According to statements and evidence presented at the trial, the accident occurred while Wicker’s car was crossing the intersection of Camp Creek Parkway and Old Fairburn Road on July 22, 2012. A First Class Produce box truck driven by the company owner’s son, Parker Owens, ran a red light at the intersection and nearly crushed Wicker’s car. Wicker was taken by ambulance to Grady Hospital where she was treated for several days.
The defense admitted liability for the accident but questioned the extent of the damages that Wicker should receive. In his opening statement, attorney Mitchel Evans said, “There’s no dispute that Ms. Wicker was injured in this case. What the parties disagree is whether or not this accident warrants turning Ms. Wicker into a multimillionaire. [Wicker’s attorney] told you that he expected … to get back up here and tell you why the evidence warranted her being awarded millions. That’s where the parties disagree… what is fair compensation for the injuries and harm Ms. Wicker sustained.”
During his opening statement, Wicker’s attorney Alwyn Fredericks said her doctors had diagnosed her with a mild traumatic brain injury. He added: “There is no such thing as a small brain injury and you will see why we believe there should be an award in the millions for Jewel. Jewel Wicker has a permanent mild traumatic brain injury. She didn’t have that before she was run over. There is no such thing as a small brain injury.”
At the time of the accident, Wicker was an honors journalism student at Georgia State University. She testified that she resumed her studies after the accident and obtained her degree, although she couldn’t carry the same course load as before. She added that she currently works as a print journalist in Pennsylvania, a position with a flexible schedule that allows her time for breaks as she needs them.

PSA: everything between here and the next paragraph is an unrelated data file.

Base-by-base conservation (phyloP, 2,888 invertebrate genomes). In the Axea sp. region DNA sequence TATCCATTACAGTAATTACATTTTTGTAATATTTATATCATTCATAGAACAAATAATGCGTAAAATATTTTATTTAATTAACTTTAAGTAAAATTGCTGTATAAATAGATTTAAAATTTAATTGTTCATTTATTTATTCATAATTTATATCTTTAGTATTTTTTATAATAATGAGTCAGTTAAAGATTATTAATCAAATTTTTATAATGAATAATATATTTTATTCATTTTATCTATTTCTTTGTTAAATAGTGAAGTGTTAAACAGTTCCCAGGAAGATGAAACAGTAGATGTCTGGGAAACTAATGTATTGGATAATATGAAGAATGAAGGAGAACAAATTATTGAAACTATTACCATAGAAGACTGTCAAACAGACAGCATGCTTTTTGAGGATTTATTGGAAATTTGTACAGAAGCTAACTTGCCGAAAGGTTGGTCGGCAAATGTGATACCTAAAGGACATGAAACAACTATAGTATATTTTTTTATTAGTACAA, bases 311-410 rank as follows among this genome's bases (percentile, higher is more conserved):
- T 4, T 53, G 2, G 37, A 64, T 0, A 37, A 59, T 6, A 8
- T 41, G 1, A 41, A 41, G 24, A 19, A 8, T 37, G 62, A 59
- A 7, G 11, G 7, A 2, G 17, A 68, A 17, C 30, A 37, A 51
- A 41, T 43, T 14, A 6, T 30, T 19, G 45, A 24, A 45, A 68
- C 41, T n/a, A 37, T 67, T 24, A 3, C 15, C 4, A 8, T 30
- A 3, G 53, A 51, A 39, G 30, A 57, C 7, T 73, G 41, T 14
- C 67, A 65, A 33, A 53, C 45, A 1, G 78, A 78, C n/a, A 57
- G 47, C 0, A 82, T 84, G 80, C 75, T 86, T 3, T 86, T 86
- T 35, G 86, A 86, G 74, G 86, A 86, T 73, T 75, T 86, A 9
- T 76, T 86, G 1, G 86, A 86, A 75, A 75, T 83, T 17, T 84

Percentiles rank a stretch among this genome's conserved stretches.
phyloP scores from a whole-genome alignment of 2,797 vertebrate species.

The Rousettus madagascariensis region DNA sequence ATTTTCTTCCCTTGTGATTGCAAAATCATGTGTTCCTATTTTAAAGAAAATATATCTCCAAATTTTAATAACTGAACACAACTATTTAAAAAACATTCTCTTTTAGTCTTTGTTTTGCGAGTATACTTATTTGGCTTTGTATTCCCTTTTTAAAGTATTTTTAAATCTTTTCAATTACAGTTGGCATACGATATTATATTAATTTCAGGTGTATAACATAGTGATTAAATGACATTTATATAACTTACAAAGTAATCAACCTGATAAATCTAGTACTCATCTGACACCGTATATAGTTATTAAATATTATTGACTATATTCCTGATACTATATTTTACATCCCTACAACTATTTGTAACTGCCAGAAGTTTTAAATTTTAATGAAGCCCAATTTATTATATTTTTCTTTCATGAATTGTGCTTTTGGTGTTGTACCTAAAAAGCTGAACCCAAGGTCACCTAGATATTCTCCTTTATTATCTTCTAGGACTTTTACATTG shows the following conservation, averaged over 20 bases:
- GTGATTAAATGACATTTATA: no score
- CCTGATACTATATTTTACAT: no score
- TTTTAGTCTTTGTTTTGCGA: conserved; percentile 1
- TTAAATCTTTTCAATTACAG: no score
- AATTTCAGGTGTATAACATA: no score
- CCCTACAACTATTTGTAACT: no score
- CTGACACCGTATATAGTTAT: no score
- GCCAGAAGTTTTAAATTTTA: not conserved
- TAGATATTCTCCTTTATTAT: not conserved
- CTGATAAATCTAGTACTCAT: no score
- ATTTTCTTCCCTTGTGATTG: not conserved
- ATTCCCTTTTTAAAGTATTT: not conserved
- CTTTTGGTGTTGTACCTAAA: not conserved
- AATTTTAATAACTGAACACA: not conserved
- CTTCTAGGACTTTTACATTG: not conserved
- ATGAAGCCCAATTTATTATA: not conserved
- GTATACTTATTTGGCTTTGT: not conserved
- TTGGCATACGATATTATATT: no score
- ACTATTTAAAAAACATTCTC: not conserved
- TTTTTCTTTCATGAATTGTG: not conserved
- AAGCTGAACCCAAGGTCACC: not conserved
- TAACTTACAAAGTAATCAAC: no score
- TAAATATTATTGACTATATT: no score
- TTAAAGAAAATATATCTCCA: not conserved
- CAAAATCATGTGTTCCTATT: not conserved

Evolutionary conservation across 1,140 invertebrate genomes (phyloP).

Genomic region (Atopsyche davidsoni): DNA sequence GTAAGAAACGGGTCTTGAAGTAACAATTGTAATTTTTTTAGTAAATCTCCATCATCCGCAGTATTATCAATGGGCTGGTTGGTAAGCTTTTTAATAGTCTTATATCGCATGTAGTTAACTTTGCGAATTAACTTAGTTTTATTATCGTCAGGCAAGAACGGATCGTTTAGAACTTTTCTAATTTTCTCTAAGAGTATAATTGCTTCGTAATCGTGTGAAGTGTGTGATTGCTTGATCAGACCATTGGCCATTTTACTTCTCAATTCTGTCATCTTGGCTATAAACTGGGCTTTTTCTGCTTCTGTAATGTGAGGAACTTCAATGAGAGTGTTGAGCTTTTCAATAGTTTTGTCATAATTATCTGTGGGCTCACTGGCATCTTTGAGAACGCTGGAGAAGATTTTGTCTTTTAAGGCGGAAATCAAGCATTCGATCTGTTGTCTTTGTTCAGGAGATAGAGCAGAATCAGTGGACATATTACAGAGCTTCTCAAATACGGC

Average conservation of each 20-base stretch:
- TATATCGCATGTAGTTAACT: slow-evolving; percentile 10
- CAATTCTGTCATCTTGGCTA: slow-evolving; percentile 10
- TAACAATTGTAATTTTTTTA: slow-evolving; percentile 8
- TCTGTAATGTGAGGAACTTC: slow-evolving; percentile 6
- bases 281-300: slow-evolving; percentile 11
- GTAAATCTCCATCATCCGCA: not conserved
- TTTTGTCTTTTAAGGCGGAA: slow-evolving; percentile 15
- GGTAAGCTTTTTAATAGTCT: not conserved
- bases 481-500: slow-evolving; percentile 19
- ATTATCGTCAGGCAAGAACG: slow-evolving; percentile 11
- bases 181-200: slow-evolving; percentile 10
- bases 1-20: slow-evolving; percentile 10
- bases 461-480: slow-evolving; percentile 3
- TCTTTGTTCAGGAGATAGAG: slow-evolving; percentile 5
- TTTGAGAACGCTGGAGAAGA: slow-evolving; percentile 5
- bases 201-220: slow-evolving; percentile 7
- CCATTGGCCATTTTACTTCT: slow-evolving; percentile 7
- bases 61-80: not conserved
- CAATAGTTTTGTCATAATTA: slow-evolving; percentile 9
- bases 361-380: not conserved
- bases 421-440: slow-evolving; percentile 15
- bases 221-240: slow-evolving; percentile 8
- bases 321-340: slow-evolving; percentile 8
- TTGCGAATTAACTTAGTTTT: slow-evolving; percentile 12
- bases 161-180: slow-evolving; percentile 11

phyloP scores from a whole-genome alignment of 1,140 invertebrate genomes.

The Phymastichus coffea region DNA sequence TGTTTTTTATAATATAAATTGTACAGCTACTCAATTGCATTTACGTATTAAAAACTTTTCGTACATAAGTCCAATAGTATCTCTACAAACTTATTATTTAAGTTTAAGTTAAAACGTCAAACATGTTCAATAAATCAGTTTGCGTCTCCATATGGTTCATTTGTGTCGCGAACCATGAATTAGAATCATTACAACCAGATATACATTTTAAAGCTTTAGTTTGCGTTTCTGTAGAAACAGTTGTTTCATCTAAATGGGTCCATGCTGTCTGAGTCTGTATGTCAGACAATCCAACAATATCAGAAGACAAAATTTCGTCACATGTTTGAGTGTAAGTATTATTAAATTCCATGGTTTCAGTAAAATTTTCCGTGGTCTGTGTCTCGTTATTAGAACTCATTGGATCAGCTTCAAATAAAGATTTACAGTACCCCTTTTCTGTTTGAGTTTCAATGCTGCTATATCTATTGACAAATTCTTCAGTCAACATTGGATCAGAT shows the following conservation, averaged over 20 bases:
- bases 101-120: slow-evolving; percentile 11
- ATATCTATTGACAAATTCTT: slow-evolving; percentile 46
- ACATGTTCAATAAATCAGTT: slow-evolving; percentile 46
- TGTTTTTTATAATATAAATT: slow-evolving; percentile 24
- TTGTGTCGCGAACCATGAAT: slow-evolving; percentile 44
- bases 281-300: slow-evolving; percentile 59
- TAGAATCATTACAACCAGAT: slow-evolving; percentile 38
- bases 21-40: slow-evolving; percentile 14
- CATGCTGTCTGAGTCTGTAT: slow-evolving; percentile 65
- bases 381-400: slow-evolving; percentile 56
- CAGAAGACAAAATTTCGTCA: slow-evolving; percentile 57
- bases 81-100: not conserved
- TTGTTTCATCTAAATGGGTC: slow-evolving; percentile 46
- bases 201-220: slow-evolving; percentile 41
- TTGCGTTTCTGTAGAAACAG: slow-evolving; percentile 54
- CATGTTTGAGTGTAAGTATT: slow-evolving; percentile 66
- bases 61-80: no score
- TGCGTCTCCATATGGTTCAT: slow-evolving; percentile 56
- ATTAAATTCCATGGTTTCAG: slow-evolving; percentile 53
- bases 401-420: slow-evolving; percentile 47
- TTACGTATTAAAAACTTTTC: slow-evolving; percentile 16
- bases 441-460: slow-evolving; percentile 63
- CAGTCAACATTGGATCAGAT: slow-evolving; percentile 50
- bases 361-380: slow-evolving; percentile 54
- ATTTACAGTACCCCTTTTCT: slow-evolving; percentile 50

Wicker testified that, since the accident, she has suffered from daily headaches, depression, memory loss, aphasia, light sensitivity, and tinnitus. She acknowledged that her condition had improved since the accident. She said that, initially, she suffered from severe headaches every day, but that she now has severe headaches only two or three times a week and milder headaches other days. She added that she takes a variety of medications, including Botox injections and Vicodin for pain, Ritalin for her memory problems, and Prozac for depression.
Wicker broke down in tears as she described the effects of her medication: “On the Prozac, I’m just always tired. So when I come home from work, it’s really hard to get everything done… I just come home and I sleep for hours and then I get up and I do one or two things, eat, and go back to sleep. And then I’ll wake up and I’m still really, really exhausted.”
Under cross examination, Wicker acknowledged that she had received treatment for TMJ about a year before the accident and had also received treatment for depression during the months before the accident resulting from a traumatic encounter with police. She also admitted to taking part in a number of school and extracurricular activities, including working on the student newspaper, after the accident.
Several of Wicker’s friends and relatives also testified on her behalf as to the change in her behavior after the accident. The jury also heard testimony from her treating physicians as to her injuries and diagnosis. The defense did not call any witnesses in the case.
Attorneys for the parties were unavailable or declined comment in the case.
Correction: An earlier version of this story inaccurately detailed Jewel Wicker's job. This error has been corrected to reflect the fact that her current position's flexible work schedule provides her the time she needs to take breaks as necessary, but that no special special accomodations are provided by her employer.
Attorneys involved in the case include Alwyn Fredericks of the Atlanta firm of Cash, Krugler, & Fredericks, representing Jewel Wicker, and Mitchel Evans of the Atlanta firm of Fain, Major & Brennan, representing the defendants.
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